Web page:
New stories and details about the IDF's daring 1976 Entebbe raid emerged at a commemoration event held today (Monday) on the 40-year anniversary of the operation. Former President Shimon Peres — who was Defense Minister at the time, and supervised the operation — put a special emphasis on the story of the children, taken hostage with their families while on their way to vacations on board Air France flight 139 to Paris on this day 40 years ago (June 27th 1967). Peres wanted those children, now parents themselves, to share their experiences from the time of the plane's hijacking and the week spent in captivity.
Peres himself first spoke about the decision-making process leading up to the operation. "From the moment the plane was hijacked I resolved to do absolutely everything to get you back home. It was a "blind" operation, based on very sparse information about your whereabouts. My blood boiled when I heard that Jews and Germans were being separated–that was the point where I decided "No more!". The military staff of which I was in charge at the time was called the "Fantasy staff", because many didn't believe the IDF has the ability to pull off this mission, as it was unprecedented. I always knew it was possible. The soldiers studied the route to Entebbe by heart like their grandfathers used to study Gemara. Operation Entebbe is one of the greatest and most important in the history of Israel and it showcased the poise and bravery of the IDF for the whole world to see."
Shai Gross, who was only 6 years old at the time told of a blessing from then Chief Rabbi Shlomo Goren that strengthened his family's courage during that week in captivity. "My 13-year-old brother had stayed in Israel and got a special prayer from R' Goren to recite on Friday night. As my brother was reading out this prayer my grandmother put her head into the ark in the synagogue and cried out "God, you took all of my family in the Holocaust, don't take them from me again." After the fact, when we returned home, R' Goren said that it was this prayer that gave my family the strength to make it through."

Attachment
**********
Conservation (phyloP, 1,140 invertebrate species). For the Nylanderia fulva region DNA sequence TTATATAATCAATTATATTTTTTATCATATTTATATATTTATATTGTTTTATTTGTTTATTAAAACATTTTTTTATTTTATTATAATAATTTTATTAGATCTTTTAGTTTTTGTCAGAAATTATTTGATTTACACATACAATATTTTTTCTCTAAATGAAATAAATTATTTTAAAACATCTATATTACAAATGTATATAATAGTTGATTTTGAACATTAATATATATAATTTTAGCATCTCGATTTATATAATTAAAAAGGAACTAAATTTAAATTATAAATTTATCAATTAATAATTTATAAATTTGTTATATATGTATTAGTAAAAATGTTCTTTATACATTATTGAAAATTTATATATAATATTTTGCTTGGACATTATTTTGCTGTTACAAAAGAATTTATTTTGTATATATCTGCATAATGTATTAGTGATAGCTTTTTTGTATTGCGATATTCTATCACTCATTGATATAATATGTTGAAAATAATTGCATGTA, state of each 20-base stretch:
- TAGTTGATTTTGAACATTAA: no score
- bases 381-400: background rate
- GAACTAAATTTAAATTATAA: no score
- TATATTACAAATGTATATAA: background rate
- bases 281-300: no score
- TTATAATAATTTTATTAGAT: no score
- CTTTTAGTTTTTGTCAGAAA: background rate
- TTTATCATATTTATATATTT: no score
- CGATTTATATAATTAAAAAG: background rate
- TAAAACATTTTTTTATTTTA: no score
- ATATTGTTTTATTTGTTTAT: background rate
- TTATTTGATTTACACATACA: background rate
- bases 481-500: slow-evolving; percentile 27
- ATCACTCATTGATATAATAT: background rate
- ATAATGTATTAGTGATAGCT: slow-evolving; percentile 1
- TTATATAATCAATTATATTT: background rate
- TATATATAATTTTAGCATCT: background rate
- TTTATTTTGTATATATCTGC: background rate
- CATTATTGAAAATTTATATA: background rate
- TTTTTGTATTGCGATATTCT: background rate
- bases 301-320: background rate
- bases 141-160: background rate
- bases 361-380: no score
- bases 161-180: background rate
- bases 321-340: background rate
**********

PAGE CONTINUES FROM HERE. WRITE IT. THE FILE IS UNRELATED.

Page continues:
Tzipi Cohen, who lost her father during the operation, recounted: "When you're a child your memories from the raid are those of a child. I will never forget Jean Jacque Maimoni z"l who was 19, and played with us like a kindergarten teacher, keeping us busy with games played with 5 Coke caps. I remember my mother screaming "Run!" when the rescue was happening, and the candies the soldiers gave us. When we got to Israel everyone was happy at the rescue, and I was left a girl without a father, forever."
All of the "children" who attended the event were between the ages of 5.5-13 at the time. Shai, who celebrated his sixth birthday in captivity and named his son Yoni in honor of Yoni Netanyahu (the commander of the rescue operation); Benny, who was on his way to a family vacation to celebrate his Bar Mitzvah; Tzipi, who, at 8 years old, returned home without a father after he was killed during the rescue; Dana and Anat, two sisters who were six and ten and spoke about their daily routine during their week in captivity and the games they played with the other children; and Ella, who was only five and a half when she was abducted, and actually went with her family on the vacation in Paris they had originally planned, leaving 4 days after their return to Israel.